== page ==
Different shoppers, employees, and other audiences need different information and experiences at different times. Unlike television broadcasts, digital signage doesn’t have to be a one-size-fits-all message, where every device in every location gets the same programming. You might, for example, tune all your TV’s to a weather channel, but shoppers in Texas aren’t interested in waiting through the weather in the Northeast or in the Hawaiian Islands. A digital screen could smartly and automatically display the local weather near where the sign is located.

The digital signage experience shouldn’t be exactly like the one you’d get online either. Digital screens are far more than an oversized web browser. The typical online experience is often personalized based on a user’s location and device type. Online shopping is also highly interactive. Both of those are great things. However, online searches can take shoppers anywhere, not just to your content. Digital screens, though, can provide dynamic content like an online experience, but focused squarely on your brand. And again, because each digital screen is individually addressable, you are able to further focus your message down to each location, each department, and each screen.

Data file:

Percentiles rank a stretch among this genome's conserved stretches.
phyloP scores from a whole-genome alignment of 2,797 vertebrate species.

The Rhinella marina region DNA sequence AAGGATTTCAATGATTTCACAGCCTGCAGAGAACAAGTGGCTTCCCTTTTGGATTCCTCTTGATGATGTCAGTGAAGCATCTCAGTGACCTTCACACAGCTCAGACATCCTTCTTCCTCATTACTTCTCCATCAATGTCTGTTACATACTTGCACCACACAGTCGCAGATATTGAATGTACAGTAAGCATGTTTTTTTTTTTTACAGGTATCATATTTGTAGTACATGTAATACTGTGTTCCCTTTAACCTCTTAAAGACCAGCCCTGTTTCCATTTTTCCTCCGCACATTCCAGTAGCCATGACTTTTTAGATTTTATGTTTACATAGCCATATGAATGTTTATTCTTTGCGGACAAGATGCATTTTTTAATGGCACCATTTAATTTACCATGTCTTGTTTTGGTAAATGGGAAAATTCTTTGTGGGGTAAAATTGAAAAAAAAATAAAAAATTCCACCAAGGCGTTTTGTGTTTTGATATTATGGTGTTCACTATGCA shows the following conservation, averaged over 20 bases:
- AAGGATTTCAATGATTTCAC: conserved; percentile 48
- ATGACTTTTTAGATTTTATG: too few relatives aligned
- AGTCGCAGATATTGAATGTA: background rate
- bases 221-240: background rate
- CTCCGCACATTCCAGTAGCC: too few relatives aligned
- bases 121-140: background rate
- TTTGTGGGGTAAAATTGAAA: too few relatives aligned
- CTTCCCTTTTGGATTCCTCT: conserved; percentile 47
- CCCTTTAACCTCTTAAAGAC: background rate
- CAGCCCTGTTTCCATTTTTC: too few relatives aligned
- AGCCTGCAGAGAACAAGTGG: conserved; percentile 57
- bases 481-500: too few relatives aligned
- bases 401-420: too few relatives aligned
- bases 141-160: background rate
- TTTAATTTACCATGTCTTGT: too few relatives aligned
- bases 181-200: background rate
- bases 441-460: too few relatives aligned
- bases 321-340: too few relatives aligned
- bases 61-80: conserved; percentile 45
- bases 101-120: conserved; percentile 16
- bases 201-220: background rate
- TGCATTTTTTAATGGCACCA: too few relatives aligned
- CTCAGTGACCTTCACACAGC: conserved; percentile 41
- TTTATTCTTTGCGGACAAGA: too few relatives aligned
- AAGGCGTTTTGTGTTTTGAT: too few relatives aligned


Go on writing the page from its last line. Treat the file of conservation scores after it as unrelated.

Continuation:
A crowd of people enjoying a live concert.

The audience and environment are also different

It isn’t just that the medium itself and what you can deliver with it that is different. The audience and the environment in which you deploy digital signage is fundamentally from TV and online experiences. Your audience—customers, employees, and so on—isn’t sitting at home at a desk surfing the web. They aren’t reclining on their sofa flipping through cable TV channels. They are right in your place of business, in person, working, shopping, waiting for your services. This means they have a more direct path to action than normal, whether that’s work related or purchasing.

Also, digital signage is part of the overall environment and physical experience, meaning you much give more thought to how it will align with the rest of your physical space. Do want it to blend in or stand out? Do you want it to cause your audience to linger, or direct traffic to other parts of your space?

Understanding these differences will naturally drive to more thoughtful, effective, and experiential content.


A man admiring the display of digital signage in Times Square.

Digital signage is simply more effective than other mediums